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Minister of National Defence (Canada)

The Minister of National Defence (French: Ministre de la Défense nationale) is a Minister of the Crown and is the politician within the Cabinet of Canada responsible for the management and direction of all matters relating to the national defence of Canada.[2] The Department of National Defence is headed by the Deputy Minister of National Defence, the department's senior civil servant, while the Canadian Armed Forces are headed by the Chief of the Defence Staff, Canada's senior serving military officer.[3] Both are responsible to the Minister. The Queen of Canada (represented by the Governor General of Canada) is the Commander-in-Chief of the Canadian Armed Forces and has final authority on all orders and laws for the "defence of the realm" (see Queen-in-Council).[4][5] The minister is responsible, through the tenets of responsible government, to Parliament for "the management and direction of the Canadian Forces". Any orders and instructions for the Canadian Armed Forces are issued by or through the Chief of the Defence Staff.[6] The Department of National Defence exists to aid the minister in carrying out his responsibilities, and acts as the civilian support system for the Canadian Forces.[7][8]

Minister of National Defence of Canada
Government of Canada signature.svg
Canadian Minister of Defense Harjit Sajjan.jpg
Incumbent
Harjit Sajjan

since 4 November 2015
The Defence Portfolio
StyleThe Honourable
Member of
AppointerGovernor General of Canada on behalf of the Queen of Canada
Term lengthAt Her Majesty's pleasure
Precursor
Inaugural holderGeorge Perry Graham
Formation1 January 1923
Salary$255,300 (2017)[1]
Websiteforces.gc.ca

The current Minister of National Defence is Harjit Sajjan.

Contents

HistoryEdit

ON 1 January 1923, the National Defence Act, 1922 came into effect, merging the Department of Militia and Defence, the Department of the Naval Service, and the Air Board to form the Department of National Defence. The ministerial heads of the former departments, the Minister of Militia and Defence, the Minister of the Naval Service, and the Minister of Aviation was merged to form a new position, the Minister of National Defence.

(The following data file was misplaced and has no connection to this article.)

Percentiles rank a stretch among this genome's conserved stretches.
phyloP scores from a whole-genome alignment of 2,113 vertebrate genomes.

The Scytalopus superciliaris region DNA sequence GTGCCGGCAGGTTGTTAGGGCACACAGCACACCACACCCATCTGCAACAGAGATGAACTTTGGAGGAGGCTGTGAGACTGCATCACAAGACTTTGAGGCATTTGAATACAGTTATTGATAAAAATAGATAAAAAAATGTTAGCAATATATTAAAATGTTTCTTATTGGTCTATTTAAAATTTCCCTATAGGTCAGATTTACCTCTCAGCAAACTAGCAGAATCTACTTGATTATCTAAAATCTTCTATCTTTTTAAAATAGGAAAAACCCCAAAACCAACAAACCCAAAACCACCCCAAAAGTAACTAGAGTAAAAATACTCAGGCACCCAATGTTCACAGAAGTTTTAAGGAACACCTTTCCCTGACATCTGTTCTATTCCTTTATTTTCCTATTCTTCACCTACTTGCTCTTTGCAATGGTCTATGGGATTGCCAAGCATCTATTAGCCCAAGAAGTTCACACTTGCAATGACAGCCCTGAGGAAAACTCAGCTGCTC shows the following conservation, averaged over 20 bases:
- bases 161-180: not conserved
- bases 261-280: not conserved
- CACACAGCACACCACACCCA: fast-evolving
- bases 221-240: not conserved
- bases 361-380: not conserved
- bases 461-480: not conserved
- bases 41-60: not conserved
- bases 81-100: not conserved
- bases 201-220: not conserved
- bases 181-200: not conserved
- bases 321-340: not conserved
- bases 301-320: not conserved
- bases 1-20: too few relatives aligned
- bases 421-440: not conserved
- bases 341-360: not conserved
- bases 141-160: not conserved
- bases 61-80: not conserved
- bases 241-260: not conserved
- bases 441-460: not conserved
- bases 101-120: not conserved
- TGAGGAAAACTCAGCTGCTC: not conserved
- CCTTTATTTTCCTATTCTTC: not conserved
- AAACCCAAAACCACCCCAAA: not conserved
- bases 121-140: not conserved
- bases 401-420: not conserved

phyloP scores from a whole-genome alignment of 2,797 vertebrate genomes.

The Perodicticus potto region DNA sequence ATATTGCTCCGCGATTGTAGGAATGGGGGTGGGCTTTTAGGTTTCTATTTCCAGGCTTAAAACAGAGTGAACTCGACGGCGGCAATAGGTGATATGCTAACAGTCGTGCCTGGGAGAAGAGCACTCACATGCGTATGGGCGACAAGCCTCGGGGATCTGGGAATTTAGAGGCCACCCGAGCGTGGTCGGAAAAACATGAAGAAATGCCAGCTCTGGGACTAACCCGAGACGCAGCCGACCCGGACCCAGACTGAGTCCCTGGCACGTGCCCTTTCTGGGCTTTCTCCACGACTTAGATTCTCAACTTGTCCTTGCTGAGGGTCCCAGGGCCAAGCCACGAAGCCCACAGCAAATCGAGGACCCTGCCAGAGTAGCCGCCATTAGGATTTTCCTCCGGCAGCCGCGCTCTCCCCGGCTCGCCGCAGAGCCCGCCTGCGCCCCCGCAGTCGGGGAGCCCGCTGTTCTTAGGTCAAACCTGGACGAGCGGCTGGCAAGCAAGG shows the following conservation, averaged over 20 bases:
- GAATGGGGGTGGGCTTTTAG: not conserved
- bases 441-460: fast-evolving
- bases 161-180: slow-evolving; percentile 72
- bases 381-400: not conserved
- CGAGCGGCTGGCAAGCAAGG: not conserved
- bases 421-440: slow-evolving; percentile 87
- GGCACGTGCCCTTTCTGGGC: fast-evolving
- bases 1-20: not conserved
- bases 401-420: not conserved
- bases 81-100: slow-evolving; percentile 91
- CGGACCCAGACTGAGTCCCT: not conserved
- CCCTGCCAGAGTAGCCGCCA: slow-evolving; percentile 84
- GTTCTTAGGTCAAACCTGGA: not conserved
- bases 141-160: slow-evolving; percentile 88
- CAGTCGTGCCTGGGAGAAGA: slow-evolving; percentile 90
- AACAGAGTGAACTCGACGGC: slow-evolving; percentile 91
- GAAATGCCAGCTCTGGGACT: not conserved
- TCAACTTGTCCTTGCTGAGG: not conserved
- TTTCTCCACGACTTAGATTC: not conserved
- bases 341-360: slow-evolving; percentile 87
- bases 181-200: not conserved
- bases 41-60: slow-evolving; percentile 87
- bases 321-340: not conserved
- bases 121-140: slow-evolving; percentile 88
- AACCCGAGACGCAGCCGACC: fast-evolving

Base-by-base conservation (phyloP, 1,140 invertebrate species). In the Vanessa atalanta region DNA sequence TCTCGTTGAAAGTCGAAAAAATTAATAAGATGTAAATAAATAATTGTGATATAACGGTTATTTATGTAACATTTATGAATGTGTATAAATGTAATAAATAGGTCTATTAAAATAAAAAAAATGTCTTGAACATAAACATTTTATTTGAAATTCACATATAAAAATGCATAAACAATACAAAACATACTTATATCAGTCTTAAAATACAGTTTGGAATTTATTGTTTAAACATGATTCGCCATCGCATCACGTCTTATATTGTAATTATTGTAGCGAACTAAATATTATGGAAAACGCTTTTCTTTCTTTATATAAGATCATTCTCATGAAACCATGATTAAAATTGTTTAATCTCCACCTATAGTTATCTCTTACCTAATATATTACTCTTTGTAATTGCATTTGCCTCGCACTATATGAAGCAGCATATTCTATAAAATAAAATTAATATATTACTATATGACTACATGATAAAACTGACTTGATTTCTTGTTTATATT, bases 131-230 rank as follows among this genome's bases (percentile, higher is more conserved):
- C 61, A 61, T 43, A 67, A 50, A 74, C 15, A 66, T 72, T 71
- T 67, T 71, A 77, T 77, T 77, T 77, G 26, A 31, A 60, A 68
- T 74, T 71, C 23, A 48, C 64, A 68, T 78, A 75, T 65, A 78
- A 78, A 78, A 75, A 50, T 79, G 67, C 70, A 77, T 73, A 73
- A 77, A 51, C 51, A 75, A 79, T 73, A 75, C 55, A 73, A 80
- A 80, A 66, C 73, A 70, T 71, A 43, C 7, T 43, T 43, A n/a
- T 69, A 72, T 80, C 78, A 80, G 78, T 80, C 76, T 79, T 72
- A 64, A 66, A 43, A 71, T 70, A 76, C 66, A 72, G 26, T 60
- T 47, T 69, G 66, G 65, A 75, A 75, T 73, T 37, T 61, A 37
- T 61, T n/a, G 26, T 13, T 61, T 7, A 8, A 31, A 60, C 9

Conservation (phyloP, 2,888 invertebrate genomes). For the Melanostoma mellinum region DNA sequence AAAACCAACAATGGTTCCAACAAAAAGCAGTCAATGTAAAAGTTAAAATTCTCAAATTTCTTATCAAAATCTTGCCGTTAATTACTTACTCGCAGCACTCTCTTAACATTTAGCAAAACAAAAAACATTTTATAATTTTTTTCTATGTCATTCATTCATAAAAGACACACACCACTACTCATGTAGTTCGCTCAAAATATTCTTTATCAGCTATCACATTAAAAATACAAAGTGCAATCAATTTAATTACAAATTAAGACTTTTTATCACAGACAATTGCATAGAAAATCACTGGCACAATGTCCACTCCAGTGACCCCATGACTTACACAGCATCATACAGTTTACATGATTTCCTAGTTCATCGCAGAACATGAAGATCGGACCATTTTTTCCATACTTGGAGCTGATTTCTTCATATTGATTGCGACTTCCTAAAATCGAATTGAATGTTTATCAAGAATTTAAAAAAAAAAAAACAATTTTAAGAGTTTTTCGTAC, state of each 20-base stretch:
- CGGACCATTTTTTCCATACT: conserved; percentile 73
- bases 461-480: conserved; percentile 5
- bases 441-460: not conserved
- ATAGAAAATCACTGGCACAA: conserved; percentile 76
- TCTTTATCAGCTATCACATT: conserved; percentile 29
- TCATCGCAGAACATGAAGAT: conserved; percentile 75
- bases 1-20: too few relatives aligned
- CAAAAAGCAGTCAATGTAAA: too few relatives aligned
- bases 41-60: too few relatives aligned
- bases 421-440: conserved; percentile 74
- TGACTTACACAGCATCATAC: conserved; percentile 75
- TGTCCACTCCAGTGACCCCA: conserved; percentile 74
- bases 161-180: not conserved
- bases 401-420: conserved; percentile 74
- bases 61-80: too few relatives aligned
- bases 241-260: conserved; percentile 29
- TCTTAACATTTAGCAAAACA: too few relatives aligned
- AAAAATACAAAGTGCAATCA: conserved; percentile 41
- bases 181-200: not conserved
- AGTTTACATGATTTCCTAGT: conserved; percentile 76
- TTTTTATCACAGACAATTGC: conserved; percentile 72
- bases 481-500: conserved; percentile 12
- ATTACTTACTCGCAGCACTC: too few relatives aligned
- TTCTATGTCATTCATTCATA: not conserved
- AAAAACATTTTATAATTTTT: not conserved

During World War II, the Minister of National Defence was assisted by two subordinate ministers. The Minister of National Defence for Air was an additional minister in the Department of National Defence responsible for the Royal Canadian Air Force; while the Minister of National Defence for Naval Services was another minister in the Department of National Defence responsible for the Royal Canadian Navy. The air and naval post was reincorporated into the portfolio of the Minister of National Defence following World War II.

The Defence PortfolioEdit

The Defence portfolio for the Minister of National Defence includes:[9]

The Minister of National Defence is also the designated Lead Minister for Search and Rescue (LMSAR) within the federal government.

MinistersEdit

Key:

No. Portrait Name Term of office Political party Ministry
1   George Perry Graham January 1, 1923 April 27, 1923 Liberal 12 (King)
2   Edward Mortimer Macdonald April 28, 1923
(Acting until Aug.17)
June 28, 1926 Liberal
3   Hugh Guthrie June 29, 1926
(Acting until Jul.13)
September 25, 1926 Conservative (historical) 13 (Meighen)
VACANT September 25, 1926 September 30, 1926 14 (King)
  James Robb
(Acting)
October 1, 1926 October 7, 1926 Liberal
4   James Ralston
(1st time)
October 8, 1926 August 7, 1930 Liberal
5   Donald Matheson Sutherland August 7, 1930 November 16, 1934 Conservative (historical) 15 (Bennett)
6   Grote Stirling November 17, 1934 October 23, 1935 Conservative (historical)
7   Ian Alistair Mackenzie October 24, 1935 September 18, 1939 Liberal 16 (King)
8   Norman McLeod Rogers September 19, 1939 June 10, 1940 Liberal
  Charles Power
(Acting)
June 11, 1940 July 4, 1940 Liberal
(4)   James Ralston
(2nd time)
July 5, 1940 November 1, 1944 Liberal
9   Andrew McNaughton November 2, 1944 August 20, 1945 Military
10   Douglas Abbott August 21, 1945 December 9, 1946 Liberal